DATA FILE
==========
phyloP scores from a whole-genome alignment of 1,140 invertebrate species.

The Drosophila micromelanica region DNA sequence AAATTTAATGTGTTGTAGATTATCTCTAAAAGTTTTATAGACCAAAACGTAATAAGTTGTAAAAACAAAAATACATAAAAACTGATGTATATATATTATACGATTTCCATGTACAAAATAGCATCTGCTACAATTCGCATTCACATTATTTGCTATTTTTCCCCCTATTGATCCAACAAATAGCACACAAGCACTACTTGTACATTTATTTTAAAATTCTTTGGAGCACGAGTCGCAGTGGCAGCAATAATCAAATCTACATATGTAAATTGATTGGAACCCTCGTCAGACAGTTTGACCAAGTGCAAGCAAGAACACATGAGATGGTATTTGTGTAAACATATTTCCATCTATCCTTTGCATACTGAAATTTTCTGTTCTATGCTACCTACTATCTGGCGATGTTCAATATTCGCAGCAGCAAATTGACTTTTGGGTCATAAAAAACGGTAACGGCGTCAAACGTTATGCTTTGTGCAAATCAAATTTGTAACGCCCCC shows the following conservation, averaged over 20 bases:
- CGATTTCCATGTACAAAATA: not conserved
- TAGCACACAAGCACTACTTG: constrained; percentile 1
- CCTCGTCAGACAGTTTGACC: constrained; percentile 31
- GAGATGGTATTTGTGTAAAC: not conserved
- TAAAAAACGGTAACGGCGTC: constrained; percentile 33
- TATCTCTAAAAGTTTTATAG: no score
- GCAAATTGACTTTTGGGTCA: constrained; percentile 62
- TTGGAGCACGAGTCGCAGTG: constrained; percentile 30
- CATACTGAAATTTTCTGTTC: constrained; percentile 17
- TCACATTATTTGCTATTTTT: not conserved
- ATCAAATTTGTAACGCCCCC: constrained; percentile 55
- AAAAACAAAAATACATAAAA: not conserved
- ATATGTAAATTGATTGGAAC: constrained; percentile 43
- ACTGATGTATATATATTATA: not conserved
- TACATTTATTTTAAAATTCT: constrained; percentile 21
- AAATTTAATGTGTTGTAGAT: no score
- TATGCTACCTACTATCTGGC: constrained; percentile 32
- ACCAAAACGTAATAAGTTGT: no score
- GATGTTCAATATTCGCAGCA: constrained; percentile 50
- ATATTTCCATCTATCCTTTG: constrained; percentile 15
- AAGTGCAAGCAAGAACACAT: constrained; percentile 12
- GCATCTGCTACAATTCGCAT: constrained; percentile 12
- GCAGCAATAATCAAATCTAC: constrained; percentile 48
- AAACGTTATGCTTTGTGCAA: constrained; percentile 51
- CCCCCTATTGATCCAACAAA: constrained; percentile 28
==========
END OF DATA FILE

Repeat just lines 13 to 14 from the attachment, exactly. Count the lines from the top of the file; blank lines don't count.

- ATCAAATTTGTAACGCCCCC: constrained; percentile 55
- AAAAACAAAAATACATAAAA: not conserved